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If you’re interested in Pacific Star Network Limited (ASX:PNW), then you might want to consider its beta (a measure of share price volatility) in order to understand how the stock could impact your portfolio. Modern finance theory considers volatility to be a measure of risk, and there are two main types of price volatility. The first type is company specific volatility. Investors use diversification across uncorrelated stocks to reduce this kind of price volatility across the portfolio. The second type is the broader market volatility, which you cannot diversify away, since it arises from macroeconomic factors which directly affects all the stocks on the market.
Some stocks see their prices move in concert with the market. Others tend towards stronger, gentler or unrelated price movements. Beta is a widely used metric to measure a stock’s exposure to market risk (volatility). Before we go on, it’s worth noting that Warren Buffett pointed out in his 2014 letter to shareholders that ‘volatility is far from synonymous with risk.’ Having said that, beta can still be rather useful. The first thing to understand about beta is that the beta of the overall market is one. Any stock with a beta of greater than one is considered more volatile than the market, while those with a beta below one are either less volatile or poorly correlated with the market.
What does PNW’s beta value mean to investors?
Zooming in on Pacific Star Network, we see it has a five year beta of 1.17. This is above 1, so historically its share price has been influenced by the broader volatility of the stock market the market. If the past is any guide, we would expect that Pacific Star Network shares will rise quicker than the markets in times of optimism, but fall faster in times of pessimism. Many would argue that beta is useful in position sizing, but fundamental metrics such as revenue and earnings are more important overall. You can see Pacific Star Network’s revenue and earnings in the image below.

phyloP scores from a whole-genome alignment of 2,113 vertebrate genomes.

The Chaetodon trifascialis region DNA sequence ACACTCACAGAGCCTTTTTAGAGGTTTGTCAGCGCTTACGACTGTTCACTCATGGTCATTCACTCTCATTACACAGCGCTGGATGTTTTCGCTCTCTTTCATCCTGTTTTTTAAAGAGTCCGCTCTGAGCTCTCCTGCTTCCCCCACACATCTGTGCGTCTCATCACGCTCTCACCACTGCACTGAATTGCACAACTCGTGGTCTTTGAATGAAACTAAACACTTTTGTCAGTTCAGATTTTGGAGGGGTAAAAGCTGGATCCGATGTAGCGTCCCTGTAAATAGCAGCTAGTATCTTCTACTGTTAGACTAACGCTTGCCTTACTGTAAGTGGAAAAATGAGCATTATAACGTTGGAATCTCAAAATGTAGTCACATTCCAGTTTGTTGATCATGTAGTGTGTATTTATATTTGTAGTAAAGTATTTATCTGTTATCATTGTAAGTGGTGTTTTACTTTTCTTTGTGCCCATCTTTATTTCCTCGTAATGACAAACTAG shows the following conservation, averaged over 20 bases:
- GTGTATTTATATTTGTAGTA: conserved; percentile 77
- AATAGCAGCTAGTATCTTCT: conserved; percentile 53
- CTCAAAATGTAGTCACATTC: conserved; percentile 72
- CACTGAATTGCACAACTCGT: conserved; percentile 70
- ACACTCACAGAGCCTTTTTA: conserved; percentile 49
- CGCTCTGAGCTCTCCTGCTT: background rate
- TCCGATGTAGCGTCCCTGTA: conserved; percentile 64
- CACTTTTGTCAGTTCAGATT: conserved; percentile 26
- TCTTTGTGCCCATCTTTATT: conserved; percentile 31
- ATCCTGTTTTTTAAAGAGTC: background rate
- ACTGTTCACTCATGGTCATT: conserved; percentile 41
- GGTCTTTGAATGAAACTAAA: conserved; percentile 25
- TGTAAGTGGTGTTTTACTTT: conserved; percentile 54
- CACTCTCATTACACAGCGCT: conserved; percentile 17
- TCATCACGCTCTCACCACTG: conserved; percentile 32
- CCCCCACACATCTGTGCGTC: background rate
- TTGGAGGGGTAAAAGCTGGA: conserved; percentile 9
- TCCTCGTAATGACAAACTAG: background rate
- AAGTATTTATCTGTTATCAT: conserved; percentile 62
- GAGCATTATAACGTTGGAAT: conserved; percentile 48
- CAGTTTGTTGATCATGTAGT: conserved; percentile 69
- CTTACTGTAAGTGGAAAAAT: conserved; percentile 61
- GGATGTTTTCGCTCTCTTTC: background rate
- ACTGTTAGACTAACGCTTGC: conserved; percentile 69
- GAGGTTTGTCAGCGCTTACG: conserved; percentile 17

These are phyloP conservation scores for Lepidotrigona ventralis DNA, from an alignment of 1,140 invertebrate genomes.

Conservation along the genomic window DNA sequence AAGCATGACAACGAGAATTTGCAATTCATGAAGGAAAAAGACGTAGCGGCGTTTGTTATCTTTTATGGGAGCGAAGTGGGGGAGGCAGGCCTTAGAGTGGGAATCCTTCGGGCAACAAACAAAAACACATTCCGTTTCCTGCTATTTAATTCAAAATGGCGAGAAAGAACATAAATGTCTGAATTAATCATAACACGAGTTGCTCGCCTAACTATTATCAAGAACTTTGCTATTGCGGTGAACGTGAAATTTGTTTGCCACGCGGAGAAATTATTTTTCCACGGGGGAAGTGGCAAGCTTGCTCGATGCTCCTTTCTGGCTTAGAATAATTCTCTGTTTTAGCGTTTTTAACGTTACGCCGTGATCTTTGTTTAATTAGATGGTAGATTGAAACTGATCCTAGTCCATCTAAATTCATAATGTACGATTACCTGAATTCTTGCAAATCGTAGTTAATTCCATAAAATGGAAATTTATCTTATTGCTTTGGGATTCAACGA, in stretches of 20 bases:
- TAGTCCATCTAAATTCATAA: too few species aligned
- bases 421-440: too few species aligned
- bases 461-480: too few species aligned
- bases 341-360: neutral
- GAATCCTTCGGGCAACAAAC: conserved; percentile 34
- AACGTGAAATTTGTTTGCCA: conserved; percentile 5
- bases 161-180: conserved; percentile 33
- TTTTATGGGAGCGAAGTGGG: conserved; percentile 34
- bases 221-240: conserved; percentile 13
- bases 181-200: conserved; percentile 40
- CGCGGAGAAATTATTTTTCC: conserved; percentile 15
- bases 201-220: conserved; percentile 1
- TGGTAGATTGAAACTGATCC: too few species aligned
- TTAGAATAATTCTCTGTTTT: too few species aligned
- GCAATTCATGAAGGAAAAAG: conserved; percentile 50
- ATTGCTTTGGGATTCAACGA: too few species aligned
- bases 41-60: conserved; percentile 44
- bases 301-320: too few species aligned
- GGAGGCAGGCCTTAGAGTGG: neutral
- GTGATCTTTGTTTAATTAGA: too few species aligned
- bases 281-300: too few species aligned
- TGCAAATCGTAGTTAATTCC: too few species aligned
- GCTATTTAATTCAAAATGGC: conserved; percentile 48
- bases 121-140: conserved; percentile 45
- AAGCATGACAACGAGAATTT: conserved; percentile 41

Could PNW’s size cause it to be more volatile?
Pacific Star Network is a rather small company. It has a market capitalisation of AU$67m, which means it is probably under the radar of most investors. It has a relatively high beta, suggesting it is fairly actively traded for a company of its size. Because it takes less capital to move the share price of a small company like this, when a stock this size is actively traded it is quite often more sensitive to market volatility than similar large companies.
What this means for you:
Since Pacific Star Network has a reasonably high beta, it’s worth considering why it is so heavily influenced by broader market sentiment. For example, it might be a high growth stock or have a lot of operating leverage in its business model. In order to fully understand whether PNW is a good investment for you, we also need to consider important company-specific fundamentals such as Pacific Star Network’s financial health and performance track record. I urge you to continue your research by taking a look at the following:
- Financial Health: Are PNW’s operations financially sustainable? Balance sheets can be hard to analyze, which is why we’ve done it for you. Check out our financial health checks here.
- Past Track Record: Has PNW been consistently performing well irrespective of the ups and downs in the market? Go into more detail in the past performance analysis and take a look at the free visual representations of PNW’s historicals for more clarity.
- Other High-Performing Stocks: Are there other stocks that provide better prospects with proven track records? Explore our free list of these great stocks here.
We aim to bring you long-term focused research analysis driven by fundamental data. Note that our analysis may not factor in the latest price-sensitive company announcements or qualitative material.
If you spot an error that warrants correction, please contact the editor at firstname.lastname@example.org. This article by Simply Wall St is general in nature. It does not constitute a recommendation to buy or sell any stock, and does not take account of your objectives, or your financial situation. Simply Wall St has no position in the stocks mentioned. Thank you for reading.